More on Jazz Dance in Russia

I posted some thoughts on teaching jazz dance in Russia, and I thought I should add some clarification. I called our American dancers on to the carpet a bit for some less-focused class attitude than a teacher would like to see. Of course there are top American dancers who are on the ball, hard working, and always attentive in the class. Just last night I taught three master classes at the Loudoun School of Ballet in Leesburg, Virginia, to dancers ages 10-16, and they were wonderful - attentive, hard working, smiling, and learning.

The difference between the American and Russian systems is more of the reason why dance is even pursued. In the Eifman Academy, the school exists solely to make dancers for the company and for other professional venues. Its all about making a professional dancer, and its organized from a "top down" mentality. The directors create a program to create professional dancers. That is why the entire organization exits. No recreational dancers here.

Meanwhile, in much of American dance, the studios are independently owned businesses, and the parent (i.e. consumer) purchases the dance experience for their child. Although the studio wants to create the highest level of achievement, it's really the desires of the parent/student/consumer that drives the process. Pleasing the student/parent is high in importance, rather than honoring a tradition of a path to professionalism. So, students in American schools may be taking more for recreation than expectations of a professional career. In fact, many parents spend large sums of money to provide a dance experience for their child, with the result that they achieve excellent skills, but still with the expectation that they will enroll in college and find a different path in life - a non-dancing path.

So maybe therein lies the biggest philosophical difference - the dedication to a tradition and to professionalism as the reason for existence, as opposed to a strong love for dance but still being organized as a business that relies on consumer payments for financial existence.

Just thought I'd add this in!

Jazz Dancing in Russia

Well, I just returned from my fourth time of teaching jazz dance in St Petersburg, Russia. The last two times were dual projects, at the Boris Eifman Dance Academy and the Kannon Dance company. I could write pages on this experience, and maybe someday I will, but for now I'll just put down some impressions.

First - the Russian dancers mean business. Much more so than American dancers and studios. I taught adult dancers at Kannon Dance and they were strong, accomplished, focused, and full of positive energy. They wanted to work and they enjoyed their process of working. Does this happen in the US? Not really. Not to the extent that it happened in Russia. Sorry US, you aren't cutting it. The Russian dancers worked harder and appreciated the class they were getting.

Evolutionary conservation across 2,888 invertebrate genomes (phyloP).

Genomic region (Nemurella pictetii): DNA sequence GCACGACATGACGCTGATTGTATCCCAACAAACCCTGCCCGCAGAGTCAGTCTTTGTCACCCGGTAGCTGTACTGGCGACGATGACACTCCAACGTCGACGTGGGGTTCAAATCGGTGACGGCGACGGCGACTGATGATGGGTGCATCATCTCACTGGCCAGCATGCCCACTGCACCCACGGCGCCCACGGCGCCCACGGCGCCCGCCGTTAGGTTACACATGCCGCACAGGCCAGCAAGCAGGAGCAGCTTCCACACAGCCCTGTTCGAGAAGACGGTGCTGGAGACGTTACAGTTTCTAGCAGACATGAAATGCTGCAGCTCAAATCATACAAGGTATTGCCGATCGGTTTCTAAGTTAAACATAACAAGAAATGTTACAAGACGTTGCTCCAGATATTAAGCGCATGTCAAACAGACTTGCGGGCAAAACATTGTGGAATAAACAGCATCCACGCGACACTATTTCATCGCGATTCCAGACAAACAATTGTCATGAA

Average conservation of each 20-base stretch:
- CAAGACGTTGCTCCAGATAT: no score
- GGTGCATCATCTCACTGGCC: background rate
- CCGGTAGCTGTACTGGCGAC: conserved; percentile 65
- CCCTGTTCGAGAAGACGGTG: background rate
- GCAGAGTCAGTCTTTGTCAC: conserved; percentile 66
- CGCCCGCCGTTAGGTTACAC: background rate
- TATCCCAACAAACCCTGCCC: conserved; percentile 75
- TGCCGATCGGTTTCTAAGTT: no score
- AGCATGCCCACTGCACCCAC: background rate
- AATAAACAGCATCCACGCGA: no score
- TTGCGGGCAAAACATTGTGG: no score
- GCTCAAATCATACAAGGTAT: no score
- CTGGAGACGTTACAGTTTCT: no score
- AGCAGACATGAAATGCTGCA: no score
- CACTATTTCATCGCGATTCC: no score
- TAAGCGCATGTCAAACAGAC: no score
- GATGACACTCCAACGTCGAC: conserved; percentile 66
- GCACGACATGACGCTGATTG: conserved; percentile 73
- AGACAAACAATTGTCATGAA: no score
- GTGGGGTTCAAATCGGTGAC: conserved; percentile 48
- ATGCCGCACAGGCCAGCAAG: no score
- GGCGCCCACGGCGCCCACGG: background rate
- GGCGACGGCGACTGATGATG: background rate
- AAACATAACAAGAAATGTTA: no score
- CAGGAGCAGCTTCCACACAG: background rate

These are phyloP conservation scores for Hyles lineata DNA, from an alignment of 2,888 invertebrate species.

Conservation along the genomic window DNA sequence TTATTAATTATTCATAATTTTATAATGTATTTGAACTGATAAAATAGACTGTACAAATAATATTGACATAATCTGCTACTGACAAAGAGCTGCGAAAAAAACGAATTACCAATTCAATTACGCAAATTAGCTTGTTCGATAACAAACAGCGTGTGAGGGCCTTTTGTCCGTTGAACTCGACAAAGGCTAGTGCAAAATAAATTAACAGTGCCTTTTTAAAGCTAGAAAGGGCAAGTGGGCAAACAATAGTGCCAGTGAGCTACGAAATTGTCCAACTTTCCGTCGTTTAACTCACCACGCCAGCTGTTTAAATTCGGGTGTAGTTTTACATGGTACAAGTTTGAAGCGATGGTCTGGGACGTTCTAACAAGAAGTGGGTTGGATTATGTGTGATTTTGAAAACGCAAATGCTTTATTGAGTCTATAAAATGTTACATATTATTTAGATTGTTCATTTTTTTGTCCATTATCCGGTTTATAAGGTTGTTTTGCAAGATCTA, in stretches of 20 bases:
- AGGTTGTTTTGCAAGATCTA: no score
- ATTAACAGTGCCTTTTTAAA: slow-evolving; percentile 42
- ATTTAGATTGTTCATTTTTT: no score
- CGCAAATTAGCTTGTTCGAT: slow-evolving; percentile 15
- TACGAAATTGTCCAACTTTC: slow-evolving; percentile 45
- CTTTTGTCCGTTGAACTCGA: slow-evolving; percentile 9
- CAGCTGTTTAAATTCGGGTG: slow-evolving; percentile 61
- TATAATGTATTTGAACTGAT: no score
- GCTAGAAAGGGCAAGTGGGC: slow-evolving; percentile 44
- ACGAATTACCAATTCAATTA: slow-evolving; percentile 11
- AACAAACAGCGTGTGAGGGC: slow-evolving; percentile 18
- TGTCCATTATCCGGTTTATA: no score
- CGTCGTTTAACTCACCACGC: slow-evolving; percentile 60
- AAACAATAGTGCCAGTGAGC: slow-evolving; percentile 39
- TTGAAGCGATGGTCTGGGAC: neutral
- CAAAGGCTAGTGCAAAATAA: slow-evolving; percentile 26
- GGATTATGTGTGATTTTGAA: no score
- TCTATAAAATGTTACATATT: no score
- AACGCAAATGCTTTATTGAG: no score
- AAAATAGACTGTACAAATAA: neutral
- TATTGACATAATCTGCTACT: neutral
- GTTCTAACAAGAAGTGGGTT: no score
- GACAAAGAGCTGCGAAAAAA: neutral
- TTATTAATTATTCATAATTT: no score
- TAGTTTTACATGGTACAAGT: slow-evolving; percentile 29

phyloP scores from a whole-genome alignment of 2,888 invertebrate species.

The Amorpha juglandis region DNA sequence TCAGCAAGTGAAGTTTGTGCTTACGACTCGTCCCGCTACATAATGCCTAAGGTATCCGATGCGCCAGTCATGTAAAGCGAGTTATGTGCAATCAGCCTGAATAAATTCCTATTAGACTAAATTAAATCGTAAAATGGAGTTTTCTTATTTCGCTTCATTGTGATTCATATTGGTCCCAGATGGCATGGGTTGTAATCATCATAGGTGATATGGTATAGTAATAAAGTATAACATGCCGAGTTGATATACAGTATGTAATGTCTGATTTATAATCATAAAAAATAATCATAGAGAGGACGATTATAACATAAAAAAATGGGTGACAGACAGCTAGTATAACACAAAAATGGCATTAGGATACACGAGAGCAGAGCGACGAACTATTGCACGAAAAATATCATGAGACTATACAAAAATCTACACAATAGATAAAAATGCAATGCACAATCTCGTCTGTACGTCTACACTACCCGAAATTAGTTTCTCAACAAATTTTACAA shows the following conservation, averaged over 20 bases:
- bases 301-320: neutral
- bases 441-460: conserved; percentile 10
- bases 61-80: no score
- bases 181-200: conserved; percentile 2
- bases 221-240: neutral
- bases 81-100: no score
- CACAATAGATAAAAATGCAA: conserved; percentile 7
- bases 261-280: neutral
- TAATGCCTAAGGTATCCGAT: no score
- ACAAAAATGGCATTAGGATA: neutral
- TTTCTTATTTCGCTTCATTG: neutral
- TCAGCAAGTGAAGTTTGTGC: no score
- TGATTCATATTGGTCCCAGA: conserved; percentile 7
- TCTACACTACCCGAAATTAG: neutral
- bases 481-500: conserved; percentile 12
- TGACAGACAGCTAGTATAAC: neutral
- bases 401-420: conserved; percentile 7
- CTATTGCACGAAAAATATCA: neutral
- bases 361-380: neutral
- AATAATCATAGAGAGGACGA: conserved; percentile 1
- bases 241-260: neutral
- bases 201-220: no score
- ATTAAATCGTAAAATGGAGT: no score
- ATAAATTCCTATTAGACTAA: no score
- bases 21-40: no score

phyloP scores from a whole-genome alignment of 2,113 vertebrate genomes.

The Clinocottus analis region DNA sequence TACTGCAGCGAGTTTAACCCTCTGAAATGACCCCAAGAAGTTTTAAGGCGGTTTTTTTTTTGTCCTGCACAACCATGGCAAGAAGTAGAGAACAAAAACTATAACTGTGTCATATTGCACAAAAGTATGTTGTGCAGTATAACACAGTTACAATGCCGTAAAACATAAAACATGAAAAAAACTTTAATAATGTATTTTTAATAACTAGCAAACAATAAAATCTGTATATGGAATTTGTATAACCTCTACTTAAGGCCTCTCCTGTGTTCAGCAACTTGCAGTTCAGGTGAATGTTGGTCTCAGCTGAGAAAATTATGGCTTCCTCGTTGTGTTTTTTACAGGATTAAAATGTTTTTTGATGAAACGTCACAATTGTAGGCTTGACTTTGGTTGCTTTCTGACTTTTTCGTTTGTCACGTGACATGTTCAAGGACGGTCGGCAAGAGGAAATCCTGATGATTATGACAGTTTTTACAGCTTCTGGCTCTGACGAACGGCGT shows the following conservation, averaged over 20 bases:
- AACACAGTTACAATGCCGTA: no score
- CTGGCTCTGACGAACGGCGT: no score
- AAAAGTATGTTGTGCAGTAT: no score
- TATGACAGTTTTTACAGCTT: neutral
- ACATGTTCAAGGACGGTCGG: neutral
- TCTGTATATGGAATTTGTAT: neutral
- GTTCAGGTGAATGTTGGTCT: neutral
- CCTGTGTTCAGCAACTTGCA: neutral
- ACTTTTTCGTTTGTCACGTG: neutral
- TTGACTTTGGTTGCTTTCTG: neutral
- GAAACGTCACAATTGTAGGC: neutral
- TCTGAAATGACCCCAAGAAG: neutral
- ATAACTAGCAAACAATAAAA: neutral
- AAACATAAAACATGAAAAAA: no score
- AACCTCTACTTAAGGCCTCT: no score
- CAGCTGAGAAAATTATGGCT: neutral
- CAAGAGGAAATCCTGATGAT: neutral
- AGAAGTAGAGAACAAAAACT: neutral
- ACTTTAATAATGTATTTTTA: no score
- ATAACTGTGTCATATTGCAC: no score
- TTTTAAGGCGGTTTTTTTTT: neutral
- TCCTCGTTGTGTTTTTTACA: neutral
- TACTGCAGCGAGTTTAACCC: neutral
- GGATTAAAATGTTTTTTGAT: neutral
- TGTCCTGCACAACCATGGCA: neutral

I also taught two levels of younger dancers at the Boris Eifman Dance Academy. This is a more traditional Russian ballet academy where the young dancers are selected by audition, and then have their training provided by the "state." They live at the academy, have their academic classes there, and then have a dedicated program devised to train them to be professional ballet dancers. In this case, to be suitable for the choreography of Boris Eifman and his international company. It's a major undertaking, as the "state" has provided funding for a magnificent seven story building with 13 state of the art dance studios and a fully equipped small theatre. Its a palace, and I'm sorry, the Ailey school in NYC pales in comparison to this Eifman Dance building. The Eifman Academy and building is truly amazing.

To go one further, the "state" has provided funding to build a new full dance theatre adjacent to the dance academy, just for performances of the Eifman full dance company. Does this level of support happen in the US? Of course not. No way.

But the result is that the dancers are so well provided for and trained that they produce a result that would never happen in the normal US suburban dance studio. I taught two levels of younger dancers, ages 11-15, and they were spectacular. Fully stretched, hard working, attentive, focused, and extremely talented. And the dancers didn't talk during the class. They paid attention. What a difference from the young American dancers I teach, who can't go across the floor without breaking into spirited conversation every time they hit the other end of the dance floor.

I asked if they needed a water break, and the response was "What for? We are here to work." No water bottles on the sides of the studio like in America.

The proof, as they say, is in the pudding. My classes showed remarkable progress in just one week. And they looked stronger and more passionate than the American kids I teach. A big part of it is just paying attention. Not talking. Another big part is a stronger work ethic. The only reason they are at the academy is to dance. They accept everything given to them. They don't have a say in it, and they don't express opinion on what they are getting. They accept their instruction as good and valuable, and there is no such thing as "well, I think I'd to drop dance and do soccer instead." They smile, they work, they get better.

Again, the proof is in the pudding. Just watch these videos, with dancers who have had only five classes/rehearsals…and you'll agree that these young Russian dancers know how to learn. Can American kids make the same claim??

Eifman lyrical jazz dance combo

Kannon Dance adult dancers